Wednesday, July 22, 2009

XI2 recipes, Part 5

This post is part of a mini-series of various recipes on how to deal with the new functionality in XI2. The examples here are merely snippets, full example programs to summarize each part are available here.

In the first four parts, I covered how to get and manipulate the device hierarchy, how to select for events, how to get extended device information and the common event types. In this part, I will focus on grabs.

What are grabs?

Grabs ensure event delivery to a particular client and to this client only. A common application of grabs are drop-down and popup menus. If such a menu is displayed, the pointer is grabbed to ensure that the next click is delivered to the client displaying the popup. The client can then either perform an action or undisplay the popup.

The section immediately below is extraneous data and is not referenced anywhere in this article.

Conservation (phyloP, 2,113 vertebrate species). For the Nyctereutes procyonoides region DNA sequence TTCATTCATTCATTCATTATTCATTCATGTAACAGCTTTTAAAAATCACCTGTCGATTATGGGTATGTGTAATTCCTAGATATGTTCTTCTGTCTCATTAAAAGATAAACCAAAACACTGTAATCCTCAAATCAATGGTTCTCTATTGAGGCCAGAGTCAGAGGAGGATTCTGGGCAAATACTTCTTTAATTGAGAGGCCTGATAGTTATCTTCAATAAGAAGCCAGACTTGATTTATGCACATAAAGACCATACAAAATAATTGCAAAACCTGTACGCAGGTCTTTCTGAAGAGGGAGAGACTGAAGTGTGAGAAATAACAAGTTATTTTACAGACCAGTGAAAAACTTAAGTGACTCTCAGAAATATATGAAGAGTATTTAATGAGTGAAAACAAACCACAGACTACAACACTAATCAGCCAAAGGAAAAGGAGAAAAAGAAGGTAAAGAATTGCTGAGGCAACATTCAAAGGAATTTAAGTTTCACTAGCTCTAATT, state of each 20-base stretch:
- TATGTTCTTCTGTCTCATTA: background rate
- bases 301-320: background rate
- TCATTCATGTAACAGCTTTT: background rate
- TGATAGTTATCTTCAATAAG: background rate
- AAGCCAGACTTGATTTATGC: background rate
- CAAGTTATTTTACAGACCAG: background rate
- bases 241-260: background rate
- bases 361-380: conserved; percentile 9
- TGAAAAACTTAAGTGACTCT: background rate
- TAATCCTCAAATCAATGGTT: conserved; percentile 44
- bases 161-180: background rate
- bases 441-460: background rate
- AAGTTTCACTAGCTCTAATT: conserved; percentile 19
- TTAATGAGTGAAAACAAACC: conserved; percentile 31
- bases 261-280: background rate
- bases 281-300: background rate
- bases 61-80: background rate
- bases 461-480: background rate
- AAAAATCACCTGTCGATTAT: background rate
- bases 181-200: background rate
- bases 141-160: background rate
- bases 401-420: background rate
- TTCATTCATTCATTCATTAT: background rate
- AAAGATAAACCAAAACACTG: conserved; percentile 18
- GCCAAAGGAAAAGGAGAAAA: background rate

Two different types of grabs exist: active grabs ("grab here and now") and passive grabs ("grab whenever a button/key is pressed"). Both types of grabs may be synchronous or asynchronous. Asynchronous grabs essentially do just the above - deliver all future events to the grabbing client only (in relation to the grab window). Synchronous grabs stop event reporting after an event reported to the grabbing client and it is up to the client what happens next (see below). I recommend reading the XGrabPointer and XAllowEvents man pages for more detail, XI2 grabs work essentially in the same manner.

Active grabs

Devices may be actively grabbed with the XIGrabDevice() call. This call is quite similar to the core protocol's XGrabPointer, so I encourage you to read the matching man page for more detail than provides here.

XIGrabDevice(Display* dpy, int deviceid, Window grab_window, Time time,
Cursor cursor, int grab_mode, int paired_device_mode,
Bool owner_events, XIEventMask *mask)